Probiotic-rich foods continue to be in high demand among millennial consumers with 25 percent of US adults claiming to seek out foods that are rich in probiotics and prebiotics. However, a recent study by a group of scientists at the Weizmann Institute of Science in Israel found that foods that are packed with this “gut-friendly” bacteria are “almost useless” to the human body.
These surprising results came from one of the most detailed studies on the effects of probiotic consumption, according to BBC. Although food companies claim that probiotics promote a healthy digestive tract and a healthy immune system, researchers found that they produce little to no effect inside the human body.
The team of scientists conducted their study on 25 healthy individuals who were given a cocktail made of 11 common probiotic bacteria, such as Lactobacillus and Bifidobacteria, for a month. Participants where then sedated and multiple samples were surgically extracted from their stomachs, small and large intestines. The samples were then reviewed to see if the bacterial cultures colonized in any particular location and if they caused any changes in the gut.
The results of this study, which were published in the journal Cell, found that half of the cases resulted in the bacteria being eliminated. The other cases resulted in the bacteria being present in the gut for a brief period of time before being overpowered by existing human microbes.
This is no surprise considering the fact that human bodies contain more microorganisms, which include bacteria, viruses, fungi and single-celled archaea, than they do human cells. Trillions of these bacteria reside in the gut and the mix of microbial inhabitants vary between people. Certain bacterial combinations are linked to diseases such as obesity, inflammatory bowel disease, Parkinson’s and depression. So it seems that everyone’s gut bacteria has a unique ecosystem that cannot be generalized.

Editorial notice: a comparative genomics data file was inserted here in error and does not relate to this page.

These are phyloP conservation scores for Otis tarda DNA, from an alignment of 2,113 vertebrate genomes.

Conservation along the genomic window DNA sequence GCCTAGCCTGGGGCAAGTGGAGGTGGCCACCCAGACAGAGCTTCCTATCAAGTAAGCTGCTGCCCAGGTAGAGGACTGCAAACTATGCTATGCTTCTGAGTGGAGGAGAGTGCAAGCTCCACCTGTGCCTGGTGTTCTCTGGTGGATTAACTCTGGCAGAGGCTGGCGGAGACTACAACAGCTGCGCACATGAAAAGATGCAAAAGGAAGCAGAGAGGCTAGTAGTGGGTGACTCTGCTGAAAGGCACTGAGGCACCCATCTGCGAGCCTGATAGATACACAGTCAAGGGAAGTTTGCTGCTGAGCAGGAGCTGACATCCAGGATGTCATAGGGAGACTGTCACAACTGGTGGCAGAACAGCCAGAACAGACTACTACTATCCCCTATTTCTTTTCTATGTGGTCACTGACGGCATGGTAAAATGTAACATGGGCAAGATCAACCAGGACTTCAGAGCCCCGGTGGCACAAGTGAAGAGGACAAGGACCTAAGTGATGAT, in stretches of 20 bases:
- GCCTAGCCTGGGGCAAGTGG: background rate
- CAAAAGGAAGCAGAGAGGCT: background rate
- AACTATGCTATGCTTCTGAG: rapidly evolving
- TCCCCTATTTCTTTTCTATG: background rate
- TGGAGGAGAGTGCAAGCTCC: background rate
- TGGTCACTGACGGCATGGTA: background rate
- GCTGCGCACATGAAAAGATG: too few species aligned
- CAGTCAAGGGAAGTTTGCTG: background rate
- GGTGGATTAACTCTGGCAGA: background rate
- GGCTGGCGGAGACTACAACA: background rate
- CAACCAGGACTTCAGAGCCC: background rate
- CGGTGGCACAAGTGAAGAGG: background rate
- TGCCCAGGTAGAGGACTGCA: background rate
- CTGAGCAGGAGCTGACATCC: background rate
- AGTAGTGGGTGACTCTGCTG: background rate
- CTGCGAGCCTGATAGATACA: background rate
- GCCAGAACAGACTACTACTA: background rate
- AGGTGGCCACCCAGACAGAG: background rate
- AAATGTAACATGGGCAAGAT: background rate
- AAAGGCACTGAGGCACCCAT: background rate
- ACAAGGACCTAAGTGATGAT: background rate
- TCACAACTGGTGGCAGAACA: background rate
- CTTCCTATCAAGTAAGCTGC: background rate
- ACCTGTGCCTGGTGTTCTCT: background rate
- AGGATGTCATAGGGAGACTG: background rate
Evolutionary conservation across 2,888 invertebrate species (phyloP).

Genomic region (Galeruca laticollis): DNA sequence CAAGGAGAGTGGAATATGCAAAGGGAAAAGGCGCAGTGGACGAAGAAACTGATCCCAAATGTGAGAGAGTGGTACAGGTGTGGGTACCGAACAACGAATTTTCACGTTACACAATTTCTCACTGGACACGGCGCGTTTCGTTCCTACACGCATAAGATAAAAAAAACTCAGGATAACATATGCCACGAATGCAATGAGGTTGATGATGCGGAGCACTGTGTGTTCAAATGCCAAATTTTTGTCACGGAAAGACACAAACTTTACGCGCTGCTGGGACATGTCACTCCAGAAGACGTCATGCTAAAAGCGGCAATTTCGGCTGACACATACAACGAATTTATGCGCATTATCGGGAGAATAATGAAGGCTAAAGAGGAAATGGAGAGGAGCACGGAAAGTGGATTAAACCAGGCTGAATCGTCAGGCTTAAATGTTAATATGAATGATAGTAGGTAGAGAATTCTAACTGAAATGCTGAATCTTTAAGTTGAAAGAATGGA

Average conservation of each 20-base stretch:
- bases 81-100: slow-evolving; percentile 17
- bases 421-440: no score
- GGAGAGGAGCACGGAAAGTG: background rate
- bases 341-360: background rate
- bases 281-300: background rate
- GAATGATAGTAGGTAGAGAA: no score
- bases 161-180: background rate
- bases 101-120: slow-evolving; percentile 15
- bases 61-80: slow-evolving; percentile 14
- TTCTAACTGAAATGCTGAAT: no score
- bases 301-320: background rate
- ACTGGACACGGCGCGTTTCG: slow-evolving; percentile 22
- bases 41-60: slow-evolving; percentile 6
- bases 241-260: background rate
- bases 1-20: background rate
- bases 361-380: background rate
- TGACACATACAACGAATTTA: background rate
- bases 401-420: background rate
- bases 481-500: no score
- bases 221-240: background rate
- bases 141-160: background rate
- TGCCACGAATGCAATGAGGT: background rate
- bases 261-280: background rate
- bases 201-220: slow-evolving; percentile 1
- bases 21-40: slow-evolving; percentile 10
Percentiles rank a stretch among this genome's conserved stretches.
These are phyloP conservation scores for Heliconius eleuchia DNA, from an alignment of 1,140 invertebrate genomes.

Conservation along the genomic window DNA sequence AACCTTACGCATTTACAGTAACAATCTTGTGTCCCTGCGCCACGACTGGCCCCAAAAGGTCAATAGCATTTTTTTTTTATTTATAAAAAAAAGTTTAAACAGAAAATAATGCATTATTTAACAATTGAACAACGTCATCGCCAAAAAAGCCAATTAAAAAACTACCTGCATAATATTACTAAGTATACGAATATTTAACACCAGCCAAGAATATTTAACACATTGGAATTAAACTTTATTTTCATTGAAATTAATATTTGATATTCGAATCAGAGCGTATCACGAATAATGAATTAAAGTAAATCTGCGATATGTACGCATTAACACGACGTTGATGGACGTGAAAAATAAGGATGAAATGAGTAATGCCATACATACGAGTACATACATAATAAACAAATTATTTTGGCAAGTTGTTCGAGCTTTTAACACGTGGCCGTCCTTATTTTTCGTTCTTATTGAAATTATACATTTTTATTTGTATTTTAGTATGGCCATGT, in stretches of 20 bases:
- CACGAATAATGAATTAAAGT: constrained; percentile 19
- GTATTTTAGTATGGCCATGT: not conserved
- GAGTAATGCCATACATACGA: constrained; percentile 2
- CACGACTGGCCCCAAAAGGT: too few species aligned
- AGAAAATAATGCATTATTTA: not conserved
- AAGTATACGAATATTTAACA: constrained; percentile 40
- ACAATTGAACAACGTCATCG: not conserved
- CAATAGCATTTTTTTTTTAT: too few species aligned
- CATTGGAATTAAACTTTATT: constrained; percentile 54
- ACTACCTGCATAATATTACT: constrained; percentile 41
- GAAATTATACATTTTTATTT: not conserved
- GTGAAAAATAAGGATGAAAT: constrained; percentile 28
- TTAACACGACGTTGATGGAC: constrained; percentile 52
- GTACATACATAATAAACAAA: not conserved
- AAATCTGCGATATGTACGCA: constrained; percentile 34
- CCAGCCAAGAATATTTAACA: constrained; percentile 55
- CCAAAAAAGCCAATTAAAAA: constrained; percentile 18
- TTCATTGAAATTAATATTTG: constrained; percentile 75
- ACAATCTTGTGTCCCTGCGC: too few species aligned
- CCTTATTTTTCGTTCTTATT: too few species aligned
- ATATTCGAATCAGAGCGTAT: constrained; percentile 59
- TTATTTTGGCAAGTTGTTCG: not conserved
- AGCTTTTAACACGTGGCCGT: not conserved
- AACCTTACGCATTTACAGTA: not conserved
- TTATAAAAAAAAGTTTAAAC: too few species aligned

This is why Dr. Eran Elinav, one of the researchers involved in this study, says that consumers are wrong to expect that a general store-bought probiotic will work for everyone. He believes that probiotics need to be tailored for each individual patient.
“And in that sense just buying probiotics at the supermarket without any tailoring, without any adjustment to the host, at least in part of the population, is quite useless,” Elinav told BBC.
In addition to not influencing any notable positive changes in the body, probiotics were found to affect the gut negatively when used after a course of antibiotics. Elinav’s team conducted a trial on 46 people, which was also published in Cell, which showed that probiotics actually delayed the reformation of good bacteria in the gut after a round of antibiotics. This finding is likely surprising to many consumers as probiotics are commonly used with antibiotics in an effort to support good bacterial growth.
“Contrary to the current dogma that probiotics are harmless and benefit everyone, these results reveal a new potential adverse side effect of probiotic use with antibiotics that might even bring long-term consequences,” Elinav told BBC.
Although these study findings are surprising yet have proof behind them, there needs to be more research done in the field of probiotics in order to officially determine their effects on the body. Most studies on probiotics have been done on animals and human feces which is why Elinav’s study is so unique and detailed. However, this study has been done for a relatively short period of time on a small population, which is why other researchers claim that there needs to be further research done on this matter.
“These are very innovative studies, but they are preliminary findings that need replicating.” Dr. Trevor Lawley, a microbiome researcher at the Sanger Institute, told BBC.
Nevertheless, this study is likely to attract a lot of consumers considering the popularity of the probiotics in the health-food space. Probiotics are now found in a variety of dairy formulations and have helped the kombucha industry go mainstream. In addition, a recent study found that the bacteria can increase the shelf life of ice cream products.
So, the global probiotics industry, which is expected to reach a value of over $64 billion by 2022, is safe for now. However, as more research comes out the industry would be smart to invest in personalized nutrition.